By default, any clause that is not 'evaluatable' is treated as a 'pattern' which must be present. Pattern clauses will have variables in them, and the pattern matcher will search the atomspace for a matching graph which grounds the variables.
An 'evaluatable' clause is a clause that consists of a combination of zero or more AndLinks, SequentialAndLinks, OrLinks, NotLinks, which are used to join together one or more 'evaluatable' links. Examples of 'evaluatable' links include GreaterThanLink, EqualLink, and many forms of EvaluationLinks. Evaluatable clauses may contain variables, but they don't have to; they will be evaluated anyway, if prior clauses were satisfied.
When an 'evaluatable' clause is encountered, it is evaluated, and a crisp true or false value is obtained. A clause that evaluates to 'true' is considered to be satisfied.
EvaluationLinks with GroundedPredicateNodes (GPN's) in them are "black boxes"; it is not easy to know what will happen when the GPN is evaluated. Thus, several "clear-box" forms are provided: the EqualLink, the IdenticalLink, the GreaterThanLink and a few others (AlphaEqualLink ...). The EqualLink evaluates to true when it's two arguments are in fact the same atom (after grounding). The GreaterThanLink evaluates to true if it's two arguments evaluate to NumberNodes or FloatValues after grounding, and the first is greater than the second.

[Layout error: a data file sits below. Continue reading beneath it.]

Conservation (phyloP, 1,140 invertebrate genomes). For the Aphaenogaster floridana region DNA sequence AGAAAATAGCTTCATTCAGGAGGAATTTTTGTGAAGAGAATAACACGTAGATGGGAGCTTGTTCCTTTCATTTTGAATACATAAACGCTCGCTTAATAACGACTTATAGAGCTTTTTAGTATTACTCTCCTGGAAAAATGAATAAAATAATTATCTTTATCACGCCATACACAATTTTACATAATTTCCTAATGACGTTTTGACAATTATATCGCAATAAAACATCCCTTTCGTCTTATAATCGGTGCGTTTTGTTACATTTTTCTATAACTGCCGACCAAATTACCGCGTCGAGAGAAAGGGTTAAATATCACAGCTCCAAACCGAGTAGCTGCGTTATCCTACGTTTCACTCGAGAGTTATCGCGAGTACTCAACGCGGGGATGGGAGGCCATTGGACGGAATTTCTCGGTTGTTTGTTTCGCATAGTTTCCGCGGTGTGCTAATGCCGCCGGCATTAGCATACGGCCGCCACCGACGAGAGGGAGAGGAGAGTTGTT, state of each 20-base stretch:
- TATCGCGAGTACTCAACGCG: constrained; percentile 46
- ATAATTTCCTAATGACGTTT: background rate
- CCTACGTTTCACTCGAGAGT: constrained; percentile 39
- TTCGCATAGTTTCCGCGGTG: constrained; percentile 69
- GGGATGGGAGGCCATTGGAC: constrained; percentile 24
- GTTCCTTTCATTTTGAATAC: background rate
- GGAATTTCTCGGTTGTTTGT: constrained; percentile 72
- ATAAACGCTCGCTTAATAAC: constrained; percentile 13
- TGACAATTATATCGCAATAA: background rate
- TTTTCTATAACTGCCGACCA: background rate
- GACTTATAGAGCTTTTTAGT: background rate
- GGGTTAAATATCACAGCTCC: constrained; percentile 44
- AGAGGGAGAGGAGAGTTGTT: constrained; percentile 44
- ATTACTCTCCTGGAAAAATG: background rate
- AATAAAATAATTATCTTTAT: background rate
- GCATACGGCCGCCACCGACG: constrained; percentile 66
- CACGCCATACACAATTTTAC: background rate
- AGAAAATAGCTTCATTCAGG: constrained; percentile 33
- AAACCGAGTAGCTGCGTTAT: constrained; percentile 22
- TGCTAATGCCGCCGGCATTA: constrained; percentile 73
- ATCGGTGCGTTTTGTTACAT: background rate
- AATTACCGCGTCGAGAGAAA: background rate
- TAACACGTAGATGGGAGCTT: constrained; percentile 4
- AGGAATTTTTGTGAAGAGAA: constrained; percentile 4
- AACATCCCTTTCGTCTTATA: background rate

The default pattern match callback treats the results of evaluating a GPN as a crisp boolean yes/no true/false value. Thus, it also allows black-box and clear-box GPN's to be combined with NotLink, OrLink and AndLink to define an arbitrarily complicated clause.
SatisfactionLinks can be evaluated using the cog-evaluate! function. MeetLinks can be executed with the cog-execute! function. The difference between the two is that the first returns a truth value, indicating whether satisfaction succeeded or not. The second returns the list of atoms that form the satisfying set.
Observe that MeetLink is conceptually very similar to SatisfyingSetLink. The difference is that the former is imperative, while the later is declarative. That is, when the cog-execute! function encounters a MeetLink, it takes it as an imperative command: 'you must perform a search, now', yielding a set of atoms that satisfies the given pattern (the given query). By contrast, SatisfyingSetLink is a declaration: 'here is a thing, and the set of things that satisfy it'. Attached to the SatisfyingSetLink is a TruthValue that indicates the truthiness of the link. The SatisfyingSetlink is neither evaluated or executed; it simply exists, just a static declaration.